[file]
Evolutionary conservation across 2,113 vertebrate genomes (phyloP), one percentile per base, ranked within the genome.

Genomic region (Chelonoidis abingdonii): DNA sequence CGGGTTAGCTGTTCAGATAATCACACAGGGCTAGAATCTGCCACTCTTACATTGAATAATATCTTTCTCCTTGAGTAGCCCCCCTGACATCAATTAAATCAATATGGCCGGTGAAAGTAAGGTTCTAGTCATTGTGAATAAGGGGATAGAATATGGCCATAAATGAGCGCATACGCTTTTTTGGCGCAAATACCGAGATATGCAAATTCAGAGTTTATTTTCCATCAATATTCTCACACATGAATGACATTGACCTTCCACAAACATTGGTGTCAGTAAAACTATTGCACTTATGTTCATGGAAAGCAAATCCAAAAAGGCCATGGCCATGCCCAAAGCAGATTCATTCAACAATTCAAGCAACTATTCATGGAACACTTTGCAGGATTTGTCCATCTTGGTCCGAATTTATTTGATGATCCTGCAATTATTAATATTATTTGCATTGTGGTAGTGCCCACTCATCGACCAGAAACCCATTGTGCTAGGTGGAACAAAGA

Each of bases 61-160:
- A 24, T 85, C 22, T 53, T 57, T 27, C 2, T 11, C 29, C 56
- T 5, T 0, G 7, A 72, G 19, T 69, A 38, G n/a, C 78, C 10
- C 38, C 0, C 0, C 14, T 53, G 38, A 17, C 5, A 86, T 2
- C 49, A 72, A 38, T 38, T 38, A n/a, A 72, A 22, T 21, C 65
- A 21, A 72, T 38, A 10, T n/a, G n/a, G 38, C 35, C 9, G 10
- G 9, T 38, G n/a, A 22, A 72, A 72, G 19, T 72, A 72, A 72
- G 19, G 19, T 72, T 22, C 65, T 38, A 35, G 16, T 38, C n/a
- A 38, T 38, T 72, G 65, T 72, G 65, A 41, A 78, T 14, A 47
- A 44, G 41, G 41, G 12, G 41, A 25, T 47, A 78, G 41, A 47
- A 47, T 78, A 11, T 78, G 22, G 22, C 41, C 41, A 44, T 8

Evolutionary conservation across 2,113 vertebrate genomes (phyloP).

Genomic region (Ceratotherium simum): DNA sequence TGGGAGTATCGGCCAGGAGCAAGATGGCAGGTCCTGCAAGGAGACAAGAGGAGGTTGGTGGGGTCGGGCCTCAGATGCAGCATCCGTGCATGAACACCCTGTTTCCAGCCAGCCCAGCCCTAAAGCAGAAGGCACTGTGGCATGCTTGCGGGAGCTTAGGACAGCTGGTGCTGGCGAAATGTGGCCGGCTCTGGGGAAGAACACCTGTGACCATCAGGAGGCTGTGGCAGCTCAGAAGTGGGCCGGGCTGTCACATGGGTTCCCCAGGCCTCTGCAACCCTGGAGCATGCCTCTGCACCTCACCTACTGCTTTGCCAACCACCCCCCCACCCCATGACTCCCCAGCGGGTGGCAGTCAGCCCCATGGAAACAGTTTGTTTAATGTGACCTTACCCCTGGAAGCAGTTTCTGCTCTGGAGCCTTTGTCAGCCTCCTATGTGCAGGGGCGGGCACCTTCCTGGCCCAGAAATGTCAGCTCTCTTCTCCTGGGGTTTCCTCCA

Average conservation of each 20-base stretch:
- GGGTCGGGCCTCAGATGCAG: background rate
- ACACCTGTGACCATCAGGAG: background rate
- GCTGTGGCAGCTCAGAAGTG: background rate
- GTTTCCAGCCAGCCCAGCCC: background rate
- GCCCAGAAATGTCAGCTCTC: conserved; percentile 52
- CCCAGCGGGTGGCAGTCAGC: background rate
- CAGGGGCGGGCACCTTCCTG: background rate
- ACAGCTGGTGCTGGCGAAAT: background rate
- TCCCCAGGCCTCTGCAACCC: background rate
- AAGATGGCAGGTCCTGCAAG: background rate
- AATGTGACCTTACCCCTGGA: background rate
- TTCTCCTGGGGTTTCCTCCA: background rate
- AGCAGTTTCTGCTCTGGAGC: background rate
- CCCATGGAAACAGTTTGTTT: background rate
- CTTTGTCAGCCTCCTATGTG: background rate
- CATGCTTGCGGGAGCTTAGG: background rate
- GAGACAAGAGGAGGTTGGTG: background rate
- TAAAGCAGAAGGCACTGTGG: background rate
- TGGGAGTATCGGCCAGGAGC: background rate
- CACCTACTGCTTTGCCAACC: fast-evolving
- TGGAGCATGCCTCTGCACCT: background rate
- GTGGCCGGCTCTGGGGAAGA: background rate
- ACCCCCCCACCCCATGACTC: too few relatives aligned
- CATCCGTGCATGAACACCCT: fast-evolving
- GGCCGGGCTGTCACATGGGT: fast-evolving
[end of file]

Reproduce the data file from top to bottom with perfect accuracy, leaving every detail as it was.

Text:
Evolutionary conservation across 2,113 vertebrate genomes (phyloP), one percentile per base, ranked within the genome.

Genomic region (Chelonoidis abingdonii): DNA sequence CGGGTTAGCTGTTCAGATAATCACACAGGGCTAGAATCTGCCACTCTTACATTGAATAATATCTTTCTCCTTGAGTAGCCCCCCTGACATCAATTAAATCAATATGGCCGGTGAAAGTAAGGTTCTAGTCATTGTGAATAAGGGGATAGAATATGGCCATAAATGAGCGCATACGCTTTTTTGGCGCAAATACCGAGATATGCAAATTCAGAGTTTATTTTCCATCAATATTCTCACACATGAATGACATTGACCTTCCACAAACATTGGTGTCAGTAAAACTATTGCACTTATGTTCATGGAAAGCAAATCCAAAAAGGCCATGGCCATGCCCAAAGCAGATTCATTCAACAATTCAAGCAACTATTCATGGAACACTTTGCAGGATTTGTCCATCTTGGTCCGAATTTATTTGATGATCCTGCAATTATTAATATTATTTGCATTGTGGTAGTGCCCACTCATCGACCAGAAACCCATTGTGCTAGGTGGAACAAAGA

Each of bases 61-160:
- A 24, T 85, C 22, T 53, T 57, T 27, C 2, T 11, C 29, C 56
- T 5, T 0, G 7, A 72, G 19, T 69, A 38, G n/a, C 78, C 10
- C 38, C 0, C 0, C 14, T 53, G 38, A 17, C 5, A 86, T 2
- C 49, A 72, A 38, T 38, T 38, A n/a, A 72, A 22, T 21, C 65
- A 21, A 72, T 38, A 10, T n/a, G n/a, G 38, C 35, C 9, G 10
- G 9, T 38, G n/a, A 22, A 72, A 72, G 19, T 72, A 72, A 72
- G 19, G 19, T 72, T 22, C 65, T 38, A 35, G 16, T 38, C n/a
- A 38, T 38, T 72, G 65, T 72, G 65, A 41, A 78, T 14, A 47
- A 44, G 41, G 41, G 12, G 41, A 25, T 47, A 78, G 41, A 47
- A 47, T 78, A 11, T 78, G 22, G 22, C 41, C 41, A 44, T 8

Evolutionary conservation across 2,113 vertebrate genomes (phyloP).

Genomic region (Ceratotherium simum): DNA sequence TGGGAGTATCGGCCAGGAGCAAGATGGCAGGTCCTGCAAGGAGACAAGAGGAGGTTGGTGGGGTCGGGCCTCAGATGCAGCATCCGTGCATGAACACCCTGTTTCCAGCCAGCCCAGCCCTAAAGCAGAAGGCACTGTGGCATGCTTGCGGGAGCTTAGGACAGCTGGTGCTGGCGAAATGTGGCCGGCTCTGGGGAAGAACACCTGTGACCATCAGGAGGCTGTGGCAGCTCAGAAGTGGGCCGGGCTGTCACATGGGTTCCCCAGGCCTCTGCAACCCTGGAGCATGCCTCTGCACCTCACCTACTGCTTTGCCAACCACCCCCCCACCCCATGACTCCCCAGCGGGTGGCAGTCAGCCCCATGGAAACAGTTTGTTTAATGTGACCTTACCCCTGGAAGCAGTTTCTGCTCTGGAGCCTTTGTCAGCCTCCTATGTGCAGGGGCGGGCACCTTCCTGGCCCAGAAATGTCAGCTCTCTTCTCCTGGGGTTTCCTCCA

Average conservation of each 20-base stretch:
- GGGTCGGGCCTCAGATGCAG: background rate
- ACACCTGTGACCATCAGGAG: background rate
- GCTGTGGCAGCTCAGAAGTG: background rate
- GTTTCCAGCCAGCCCAGCCC: background rate
- GCCCAGAAATGTCAGCTCTC: conserved; percentile 52
- CCCAGCGGGTGGCAGTCAGC: background rate
- CAGGGGCGGGCACCTTCCTG: background rate
- ACAGCTGGTGCTGGCGAAAT: background rate
- TCCCCAGGCCTCTGCAACCC: background rate
- AAGATGGCAGGTCCTGCAAG: background rate
- AATGTGACCTTACCCCTGGA: background rate
- TTCTCCTGGGGTTTCCTCCA: background rate
- AGCAGTTTCTGCTCTGGAGC: background rate
- CCCATGGAAACAGTTTGTTT: background rate
- CTTTGTCAGCCTCCTATGTG: background rate
- CATGCTTGCGGGAGCTTAGG: background rate
- GAGACAAGAGGAGGTTGGTG: background rate
- TAAAGCAGAAGGCACTGTGG: background rate
- TGGGAGTATCGGCCAGGAGC: background rate
- CACCTACTGCTTTGCCAACC: fast-evolving
- TGGAGCATGCCTCTGCACCT: background rate
- GTGGCCGGCTCTGGGGAAGA: background rate
- ACCCCCCCACCCCATGACTC: too few relatives aligned
- CATCCGTGCATGAACACCCT: fast-evolving
- GGCCGGGCTGTCACATGGGT: fast-evolving